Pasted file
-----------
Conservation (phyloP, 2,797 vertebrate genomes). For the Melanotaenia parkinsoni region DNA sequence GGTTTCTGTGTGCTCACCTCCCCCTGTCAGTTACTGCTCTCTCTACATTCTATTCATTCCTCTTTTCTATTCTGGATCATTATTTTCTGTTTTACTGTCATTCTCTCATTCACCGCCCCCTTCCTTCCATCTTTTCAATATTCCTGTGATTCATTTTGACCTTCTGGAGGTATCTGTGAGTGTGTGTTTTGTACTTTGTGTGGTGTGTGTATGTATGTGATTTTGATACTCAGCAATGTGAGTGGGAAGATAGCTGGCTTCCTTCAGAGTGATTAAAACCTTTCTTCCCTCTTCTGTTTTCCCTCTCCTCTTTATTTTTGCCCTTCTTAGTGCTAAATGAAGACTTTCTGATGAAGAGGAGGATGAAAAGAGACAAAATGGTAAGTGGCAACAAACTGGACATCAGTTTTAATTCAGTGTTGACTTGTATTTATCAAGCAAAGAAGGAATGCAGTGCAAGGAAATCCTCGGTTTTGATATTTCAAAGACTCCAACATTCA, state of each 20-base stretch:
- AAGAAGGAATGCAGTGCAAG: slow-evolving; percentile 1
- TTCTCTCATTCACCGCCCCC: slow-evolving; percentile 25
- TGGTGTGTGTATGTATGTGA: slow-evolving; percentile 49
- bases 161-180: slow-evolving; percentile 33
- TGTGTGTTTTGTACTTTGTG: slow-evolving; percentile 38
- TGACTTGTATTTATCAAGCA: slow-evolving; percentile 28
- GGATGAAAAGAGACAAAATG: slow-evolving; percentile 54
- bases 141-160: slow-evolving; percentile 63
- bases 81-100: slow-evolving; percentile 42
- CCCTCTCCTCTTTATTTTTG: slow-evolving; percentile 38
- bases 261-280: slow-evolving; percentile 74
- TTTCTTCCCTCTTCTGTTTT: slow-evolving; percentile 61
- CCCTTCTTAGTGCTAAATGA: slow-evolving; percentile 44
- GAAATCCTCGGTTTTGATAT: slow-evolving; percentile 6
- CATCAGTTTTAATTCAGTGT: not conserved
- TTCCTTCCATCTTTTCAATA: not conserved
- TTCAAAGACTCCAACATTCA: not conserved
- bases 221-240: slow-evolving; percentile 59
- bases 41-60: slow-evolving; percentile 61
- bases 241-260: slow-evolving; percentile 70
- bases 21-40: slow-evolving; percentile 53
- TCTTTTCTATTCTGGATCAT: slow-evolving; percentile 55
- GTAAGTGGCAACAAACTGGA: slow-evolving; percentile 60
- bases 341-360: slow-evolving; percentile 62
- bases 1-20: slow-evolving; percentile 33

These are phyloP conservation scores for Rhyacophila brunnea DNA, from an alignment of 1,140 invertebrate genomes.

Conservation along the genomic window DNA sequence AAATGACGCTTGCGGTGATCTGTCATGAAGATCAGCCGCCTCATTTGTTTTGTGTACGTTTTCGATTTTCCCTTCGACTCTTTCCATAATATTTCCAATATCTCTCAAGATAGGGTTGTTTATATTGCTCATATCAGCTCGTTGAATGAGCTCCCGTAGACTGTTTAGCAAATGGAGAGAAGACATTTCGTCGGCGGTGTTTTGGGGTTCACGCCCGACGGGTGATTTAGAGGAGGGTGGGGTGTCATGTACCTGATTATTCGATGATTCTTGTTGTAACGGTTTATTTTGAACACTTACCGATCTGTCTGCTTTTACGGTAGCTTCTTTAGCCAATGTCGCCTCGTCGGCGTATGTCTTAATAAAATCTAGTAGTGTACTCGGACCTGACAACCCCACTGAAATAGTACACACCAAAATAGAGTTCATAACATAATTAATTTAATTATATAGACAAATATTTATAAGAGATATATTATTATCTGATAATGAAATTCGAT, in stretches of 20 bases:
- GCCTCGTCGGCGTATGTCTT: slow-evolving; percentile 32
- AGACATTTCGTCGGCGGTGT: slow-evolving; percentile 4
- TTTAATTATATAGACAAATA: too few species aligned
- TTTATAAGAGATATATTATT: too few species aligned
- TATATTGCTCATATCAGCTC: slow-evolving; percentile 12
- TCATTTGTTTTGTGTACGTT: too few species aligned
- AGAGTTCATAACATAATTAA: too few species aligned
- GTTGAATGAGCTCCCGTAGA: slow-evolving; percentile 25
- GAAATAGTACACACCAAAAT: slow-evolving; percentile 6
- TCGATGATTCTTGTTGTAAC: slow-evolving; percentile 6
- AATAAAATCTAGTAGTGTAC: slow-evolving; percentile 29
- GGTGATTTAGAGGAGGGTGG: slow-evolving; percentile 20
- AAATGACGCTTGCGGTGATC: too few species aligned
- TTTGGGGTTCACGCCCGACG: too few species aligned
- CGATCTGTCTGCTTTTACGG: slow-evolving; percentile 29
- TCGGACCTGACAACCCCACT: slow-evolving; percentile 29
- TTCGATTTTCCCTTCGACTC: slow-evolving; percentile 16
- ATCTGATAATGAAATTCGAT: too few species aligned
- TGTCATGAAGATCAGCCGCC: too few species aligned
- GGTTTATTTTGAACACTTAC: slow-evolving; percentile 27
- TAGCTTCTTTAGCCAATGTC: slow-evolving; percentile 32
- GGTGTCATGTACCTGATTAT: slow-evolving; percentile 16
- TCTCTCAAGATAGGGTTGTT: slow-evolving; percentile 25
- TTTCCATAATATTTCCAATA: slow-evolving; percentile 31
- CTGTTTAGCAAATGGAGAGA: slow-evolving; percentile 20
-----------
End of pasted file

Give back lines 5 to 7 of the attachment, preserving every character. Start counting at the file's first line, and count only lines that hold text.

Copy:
- bases 161-180: slow-evolving; percentile 33
- TGTGTGTTTTGTACTTTGTG: slow-evolving; percentile 38
- TGACTTGTATTTATCAAGCA: slow-evolving; percentile 28